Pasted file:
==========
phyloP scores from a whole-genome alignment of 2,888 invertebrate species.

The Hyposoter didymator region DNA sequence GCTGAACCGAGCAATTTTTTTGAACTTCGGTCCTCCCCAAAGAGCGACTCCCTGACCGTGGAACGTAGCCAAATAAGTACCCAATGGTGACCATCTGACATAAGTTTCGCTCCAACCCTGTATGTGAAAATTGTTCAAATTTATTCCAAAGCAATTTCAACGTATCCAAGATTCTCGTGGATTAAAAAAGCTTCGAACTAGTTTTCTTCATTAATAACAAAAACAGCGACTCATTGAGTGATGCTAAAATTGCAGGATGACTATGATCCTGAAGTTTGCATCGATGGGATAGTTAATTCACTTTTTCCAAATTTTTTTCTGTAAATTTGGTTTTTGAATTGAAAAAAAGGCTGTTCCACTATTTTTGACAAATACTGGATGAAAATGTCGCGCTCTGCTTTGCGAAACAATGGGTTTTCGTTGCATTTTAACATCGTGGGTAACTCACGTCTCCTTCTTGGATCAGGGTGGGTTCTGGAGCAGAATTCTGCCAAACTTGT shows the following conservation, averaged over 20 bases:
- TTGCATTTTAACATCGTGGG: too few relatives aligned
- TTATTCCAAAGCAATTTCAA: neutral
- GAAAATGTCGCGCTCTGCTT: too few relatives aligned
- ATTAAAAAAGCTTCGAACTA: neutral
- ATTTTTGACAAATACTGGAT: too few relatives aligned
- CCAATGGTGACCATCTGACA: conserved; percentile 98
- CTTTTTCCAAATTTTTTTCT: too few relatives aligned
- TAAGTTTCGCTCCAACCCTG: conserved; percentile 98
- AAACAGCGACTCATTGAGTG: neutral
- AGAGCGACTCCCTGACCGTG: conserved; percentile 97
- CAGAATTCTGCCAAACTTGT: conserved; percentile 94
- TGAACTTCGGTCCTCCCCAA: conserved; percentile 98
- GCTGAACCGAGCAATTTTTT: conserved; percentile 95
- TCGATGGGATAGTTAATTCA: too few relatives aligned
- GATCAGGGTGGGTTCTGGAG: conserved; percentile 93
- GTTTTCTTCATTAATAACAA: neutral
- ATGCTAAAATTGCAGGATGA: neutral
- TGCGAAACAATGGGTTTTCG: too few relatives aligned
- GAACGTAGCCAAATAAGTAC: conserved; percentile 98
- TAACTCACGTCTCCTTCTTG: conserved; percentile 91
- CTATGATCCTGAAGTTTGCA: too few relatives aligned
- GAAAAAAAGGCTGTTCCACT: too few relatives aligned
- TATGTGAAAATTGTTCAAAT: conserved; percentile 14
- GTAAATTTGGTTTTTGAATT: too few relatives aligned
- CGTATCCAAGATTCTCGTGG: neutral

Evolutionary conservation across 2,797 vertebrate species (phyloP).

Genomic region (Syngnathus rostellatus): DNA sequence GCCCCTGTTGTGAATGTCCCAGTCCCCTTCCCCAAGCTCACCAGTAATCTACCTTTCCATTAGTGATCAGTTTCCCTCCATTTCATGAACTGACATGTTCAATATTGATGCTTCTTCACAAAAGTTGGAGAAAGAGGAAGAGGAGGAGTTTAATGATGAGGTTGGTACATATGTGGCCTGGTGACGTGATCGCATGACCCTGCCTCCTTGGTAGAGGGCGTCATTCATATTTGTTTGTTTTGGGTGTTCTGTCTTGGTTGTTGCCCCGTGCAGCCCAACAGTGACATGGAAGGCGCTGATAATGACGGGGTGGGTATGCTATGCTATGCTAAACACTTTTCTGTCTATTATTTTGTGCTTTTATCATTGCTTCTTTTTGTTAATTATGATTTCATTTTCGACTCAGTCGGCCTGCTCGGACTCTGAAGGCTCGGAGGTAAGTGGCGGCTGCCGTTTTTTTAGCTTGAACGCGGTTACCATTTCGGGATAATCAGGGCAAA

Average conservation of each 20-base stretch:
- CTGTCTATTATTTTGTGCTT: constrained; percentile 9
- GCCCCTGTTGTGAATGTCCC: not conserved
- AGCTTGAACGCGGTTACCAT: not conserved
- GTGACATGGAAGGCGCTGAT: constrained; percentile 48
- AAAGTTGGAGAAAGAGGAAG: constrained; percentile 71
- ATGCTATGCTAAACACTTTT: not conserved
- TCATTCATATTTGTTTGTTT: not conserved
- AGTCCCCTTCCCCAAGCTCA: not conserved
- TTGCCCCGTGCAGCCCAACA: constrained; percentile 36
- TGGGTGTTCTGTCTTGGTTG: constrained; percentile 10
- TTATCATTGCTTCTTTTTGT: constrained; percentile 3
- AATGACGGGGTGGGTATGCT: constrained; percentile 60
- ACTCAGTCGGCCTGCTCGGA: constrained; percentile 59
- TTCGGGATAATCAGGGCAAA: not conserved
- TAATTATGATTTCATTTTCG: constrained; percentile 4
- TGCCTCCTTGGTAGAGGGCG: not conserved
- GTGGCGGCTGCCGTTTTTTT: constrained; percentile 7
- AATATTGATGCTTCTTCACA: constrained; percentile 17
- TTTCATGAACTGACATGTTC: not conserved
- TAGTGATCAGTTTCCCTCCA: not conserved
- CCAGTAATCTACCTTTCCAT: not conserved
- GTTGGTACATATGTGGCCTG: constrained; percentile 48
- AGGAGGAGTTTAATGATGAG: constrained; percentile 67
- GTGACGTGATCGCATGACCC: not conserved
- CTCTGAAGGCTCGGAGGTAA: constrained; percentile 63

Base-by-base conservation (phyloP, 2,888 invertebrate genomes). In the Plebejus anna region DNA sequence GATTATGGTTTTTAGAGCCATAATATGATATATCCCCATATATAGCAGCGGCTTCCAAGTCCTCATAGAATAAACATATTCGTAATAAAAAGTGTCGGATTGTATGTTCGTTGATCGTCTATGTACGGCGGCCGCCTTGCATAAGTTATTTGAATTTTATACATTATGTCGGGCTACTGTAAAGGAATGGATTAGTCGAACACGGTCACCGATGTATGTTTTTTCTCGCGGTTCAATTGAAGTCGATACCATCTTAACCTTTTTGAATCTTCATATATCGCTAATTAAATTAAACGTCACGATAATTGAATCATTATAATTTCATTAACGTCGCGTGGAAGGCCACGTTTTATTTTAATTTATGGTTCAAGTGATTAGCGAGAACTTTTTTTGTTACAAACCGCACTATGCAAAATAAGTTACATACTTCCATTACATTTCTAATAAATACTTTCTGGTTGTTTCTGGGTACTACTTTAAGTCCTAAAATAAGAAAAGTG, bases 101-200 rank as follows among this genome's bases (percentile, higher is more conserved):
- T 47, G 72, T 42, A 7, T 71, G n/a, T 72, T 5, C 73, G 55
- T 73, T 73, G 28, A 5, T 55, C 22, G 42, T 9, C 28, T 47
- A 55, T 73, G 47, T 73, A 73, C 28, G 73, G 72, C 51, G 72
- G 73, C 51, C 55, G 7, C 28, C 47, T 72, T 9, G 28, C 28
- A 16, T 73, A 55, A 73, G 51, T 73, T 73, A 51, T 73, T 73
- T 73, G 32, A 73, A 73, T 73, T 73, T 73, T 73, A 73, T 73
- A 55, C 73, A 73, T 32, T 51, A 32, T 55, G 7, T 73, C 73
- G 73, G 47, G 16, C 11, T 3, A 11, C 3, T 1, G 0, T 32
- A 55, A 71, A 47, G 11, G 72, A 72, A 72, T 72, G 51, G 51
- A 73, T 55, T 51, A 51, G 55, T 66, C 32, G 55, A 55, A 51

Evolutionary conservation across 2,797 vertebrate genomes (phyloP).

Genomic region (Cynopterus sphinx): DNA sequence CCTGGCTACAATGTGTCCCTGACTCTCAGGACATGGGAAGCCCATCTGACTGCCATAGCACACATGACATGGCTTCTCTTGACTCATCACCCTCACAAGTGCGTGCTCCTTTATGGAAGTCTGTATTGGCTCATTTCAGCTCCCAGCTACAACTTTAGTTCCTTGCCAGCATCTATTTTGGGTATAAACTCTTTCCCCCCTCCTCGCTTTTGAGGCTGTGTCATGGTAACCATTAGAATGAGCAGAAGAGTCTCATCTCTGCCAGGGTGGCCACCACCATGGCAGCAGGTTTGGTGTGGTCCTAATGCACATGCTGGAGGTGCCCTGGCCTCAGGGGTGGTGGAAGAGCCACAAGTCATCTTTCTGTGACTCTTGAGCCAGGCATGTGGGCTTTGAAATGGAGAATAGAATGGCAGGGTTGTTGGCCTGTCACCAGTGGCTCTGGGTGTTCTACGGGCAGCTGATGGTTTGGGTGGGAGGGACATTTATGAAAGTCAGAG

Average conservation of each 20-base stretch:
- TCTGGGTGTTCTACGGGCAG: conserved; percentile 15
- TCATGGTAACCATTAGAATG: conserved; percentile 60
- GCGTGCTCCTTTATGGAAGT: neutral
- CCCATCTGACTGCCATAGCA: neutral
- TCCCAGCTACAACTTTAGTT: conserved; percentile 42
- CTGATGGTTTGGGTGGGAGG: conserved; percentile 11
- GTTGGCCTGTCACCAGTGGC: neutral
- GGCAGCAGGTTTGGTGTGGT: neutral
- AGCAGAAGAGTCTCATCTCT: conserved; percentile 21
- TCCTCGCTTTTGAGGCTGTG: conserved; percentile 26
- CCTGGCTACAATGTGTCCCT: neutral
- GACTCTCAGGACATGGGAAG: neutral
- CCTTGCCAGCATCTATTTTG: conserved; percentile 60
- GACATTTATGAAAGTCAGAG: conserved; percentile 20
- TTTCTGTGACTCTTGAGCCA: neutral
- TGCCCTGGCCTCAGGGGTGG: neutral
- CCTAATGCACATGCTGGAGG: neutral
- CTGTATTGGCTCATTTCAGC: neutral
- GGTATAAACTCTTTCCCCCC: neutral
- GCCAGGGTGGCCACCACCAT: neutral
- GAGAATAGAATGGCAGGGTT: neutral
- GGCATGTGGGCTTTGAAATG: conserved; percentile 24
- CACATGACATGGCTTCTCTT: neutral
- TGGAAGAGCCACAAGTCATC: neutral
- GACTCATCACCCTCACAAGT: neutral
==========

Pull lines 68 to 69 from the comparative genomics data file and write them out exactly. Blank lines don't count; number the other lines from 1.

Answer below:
Genomic region (Cynopterus sphinx): DNA sequence CCTGGCTACAATGTGTCCCTGACTCTCAGGACATGGGAAGCCCATCTGACTGCCATAGCACACATGACATGGCTTCTCTTGACTCATCACCCTCACAAGTGCGTGCTCCTTTATGGAAGTCTGTATTGGCTCATTTCAGCTCCCAGCTACAACTTTAGTTCCTTGCCAGCATCTATTTTGGGTATAAACTCTTTCCCCCCTCCTCGCTTTTGAGGCTGTGTCATGGTAACCATTAGAATGAGCAGAAGAGTCTCATCTCTGCCAGGGTGGCCACCACCATGGCAGCAGGTTTGGTGTGGTCCTAATGCACATGCTGGAGGTGCCCTGGCCTCAGGGGTGGTGGAAGAGCCACAAGTCATCTTTCTGTGACTCTTGAGCCAGGCATGTGGGCTTTGAAATGGAGAATAGAATGGCAGGGTTGTTGGCCTGTCACCAGTGGCTCTGGGTGTTCTACGGGCAGCTGATGGTTTGGGTGGGAGGGACATTTATGAAAGTCAGAG

Average conservation of each 20-base stretch: